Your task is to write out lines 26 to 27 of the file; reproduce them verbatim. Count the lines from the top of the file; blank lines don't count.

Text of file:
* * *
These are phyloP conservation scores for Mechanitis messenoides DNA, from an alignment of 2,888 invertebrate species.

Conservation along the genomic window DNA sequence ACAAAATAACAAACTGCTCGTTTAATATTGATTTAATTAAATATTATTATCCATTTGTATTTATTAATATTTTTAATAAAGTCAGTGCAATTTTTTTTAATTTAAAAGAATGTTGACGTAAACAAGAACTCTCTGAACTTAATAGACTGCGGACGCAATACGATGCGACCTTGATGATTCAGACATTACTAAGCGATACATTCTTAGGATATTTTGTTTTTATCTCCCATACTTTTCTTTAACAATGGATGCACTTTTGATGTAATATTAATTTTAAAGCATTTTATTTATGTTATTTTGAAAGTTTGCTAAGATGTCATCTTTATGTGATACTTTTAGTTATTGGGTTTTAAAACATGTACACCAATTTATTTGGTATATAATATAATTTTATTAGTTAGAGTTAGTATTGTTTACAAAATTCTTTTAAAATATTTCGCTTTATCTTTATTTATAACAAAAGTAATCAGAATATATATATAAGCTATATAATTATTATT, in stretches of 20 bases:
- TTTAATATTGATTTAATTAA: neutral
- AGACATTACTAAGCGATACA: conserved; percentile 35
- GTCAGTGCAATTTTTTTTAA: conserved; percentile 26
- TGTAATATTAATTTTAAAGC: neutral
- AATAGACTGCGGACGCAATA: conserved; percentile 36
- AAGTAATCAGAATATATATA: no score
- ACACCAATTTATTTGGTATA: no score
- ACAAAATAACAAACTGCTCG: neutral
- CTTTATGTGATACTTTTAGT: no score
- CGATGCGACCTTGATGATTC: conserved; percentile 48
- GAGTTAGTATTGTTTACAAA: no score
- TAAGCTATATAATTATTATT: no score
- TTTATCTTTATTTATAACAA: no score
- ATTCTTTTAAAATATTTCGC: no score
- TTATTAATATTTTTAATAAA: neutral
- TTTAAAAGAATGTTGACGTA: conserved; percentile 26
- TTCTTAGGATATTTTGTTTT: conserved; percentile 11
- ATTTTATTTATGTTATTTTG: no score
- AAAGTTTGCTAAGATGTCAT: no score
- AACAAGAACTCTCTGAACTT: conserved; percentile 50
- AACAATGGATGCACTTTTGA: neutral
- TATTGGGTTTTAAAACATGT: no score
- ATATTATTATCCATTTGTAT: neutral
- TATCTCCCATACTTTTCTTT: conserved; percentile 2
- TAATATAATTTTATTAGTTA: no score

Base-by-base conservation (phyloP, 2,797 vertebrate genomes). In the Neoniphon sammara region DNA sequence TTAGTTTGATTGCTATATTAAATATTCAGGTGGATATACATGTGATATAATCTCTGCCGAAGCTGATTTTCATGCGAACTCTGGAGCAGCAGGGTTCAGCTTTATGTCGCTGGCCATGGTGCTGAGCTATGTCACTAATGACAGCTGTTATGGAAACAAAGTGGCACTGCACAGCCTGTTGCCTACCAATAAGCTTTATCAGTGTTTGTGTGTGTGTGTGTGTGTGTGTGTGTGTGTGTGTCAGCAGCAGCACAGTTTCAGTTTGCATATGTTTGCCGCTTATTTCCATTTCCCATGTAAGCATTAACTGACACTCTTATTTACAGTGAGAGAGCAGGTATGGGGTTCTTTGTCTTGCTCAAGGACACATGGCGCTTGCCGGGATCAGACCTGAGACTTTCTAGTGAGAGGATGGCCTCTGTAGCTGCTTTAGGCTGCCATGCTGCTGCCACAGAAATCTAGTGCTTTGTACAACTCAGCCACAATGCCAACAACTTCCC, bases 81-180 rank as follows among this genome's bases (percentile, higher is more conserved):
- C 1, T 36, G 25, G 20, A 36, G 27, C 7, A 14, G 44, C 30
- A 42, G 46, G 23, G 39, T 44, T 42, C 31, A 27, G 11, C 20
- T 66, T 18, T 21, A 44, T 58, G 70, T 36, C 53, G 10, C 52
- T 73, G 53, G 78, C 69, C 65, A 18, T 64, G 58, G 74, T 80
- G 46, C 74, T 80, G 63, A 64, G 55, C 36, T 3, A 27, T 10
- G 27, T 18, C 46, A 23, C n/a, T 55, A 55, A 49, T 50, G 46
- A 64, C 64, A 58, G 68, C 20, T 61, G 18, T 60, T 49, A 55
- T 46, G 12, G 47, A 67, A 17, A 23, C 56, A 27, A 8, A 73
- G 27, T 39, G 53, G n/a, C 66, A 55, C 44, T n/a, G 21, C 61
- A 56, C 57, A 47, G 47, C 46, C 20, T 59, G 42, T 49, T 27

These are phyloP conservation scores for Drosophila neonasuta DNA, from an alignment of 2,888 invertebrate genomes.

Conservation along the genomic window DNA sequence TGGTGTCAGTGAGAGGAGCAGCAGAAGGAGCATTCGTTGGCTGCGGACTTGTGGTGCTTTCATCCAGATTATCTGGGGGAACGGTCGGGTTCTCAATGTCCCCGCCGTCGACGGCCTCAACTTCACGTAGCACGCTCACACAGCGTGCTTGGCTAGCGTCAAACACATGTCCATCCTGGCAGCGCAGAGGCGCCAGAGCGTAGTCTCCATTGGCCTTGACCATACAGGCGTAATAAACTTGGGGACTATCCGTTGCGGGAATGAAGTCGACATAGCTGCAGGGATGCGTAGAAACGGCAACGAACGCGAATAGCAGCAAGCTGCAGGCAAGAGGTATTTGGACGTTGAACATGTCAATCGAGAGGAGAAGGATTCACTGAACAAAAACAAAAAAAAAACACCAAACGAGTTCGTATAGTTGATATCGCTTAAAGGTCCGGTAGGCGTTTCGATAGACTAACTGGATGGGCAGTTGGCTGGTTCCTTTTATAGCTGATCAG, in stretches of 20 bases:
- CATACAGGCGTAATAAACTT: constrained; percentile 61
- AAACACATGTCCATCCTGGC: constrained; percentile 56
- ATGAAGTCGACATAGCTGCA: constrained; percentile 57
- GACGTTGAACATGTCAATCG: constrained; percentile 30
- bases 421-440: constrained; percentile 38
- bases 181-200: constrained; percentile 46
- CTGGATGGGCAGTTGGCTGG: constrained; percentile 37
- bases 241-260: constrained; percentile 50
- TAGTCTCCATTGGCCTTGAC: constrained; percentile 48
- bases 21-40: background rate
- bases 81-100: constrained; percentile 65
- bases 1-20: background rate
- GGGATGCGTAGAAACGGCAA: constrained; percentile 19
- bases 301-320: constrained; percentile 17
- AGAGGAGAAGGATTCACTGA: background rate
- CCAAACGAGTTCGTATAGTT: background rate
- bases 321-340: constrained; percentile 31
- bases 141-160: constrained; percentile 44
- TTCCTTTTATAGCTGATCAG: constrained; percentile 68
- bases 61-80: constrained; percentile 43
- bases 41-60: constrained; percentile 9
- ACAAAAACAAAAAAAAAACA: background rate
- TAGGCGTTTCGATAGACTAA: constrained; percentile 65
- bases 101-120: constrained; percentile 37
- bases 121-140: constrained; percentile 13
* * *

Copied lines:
- TATCTCCCATACTTTTCTTT: conserved; percentile 2
- TAATATAATTTTATTAGTTA: no score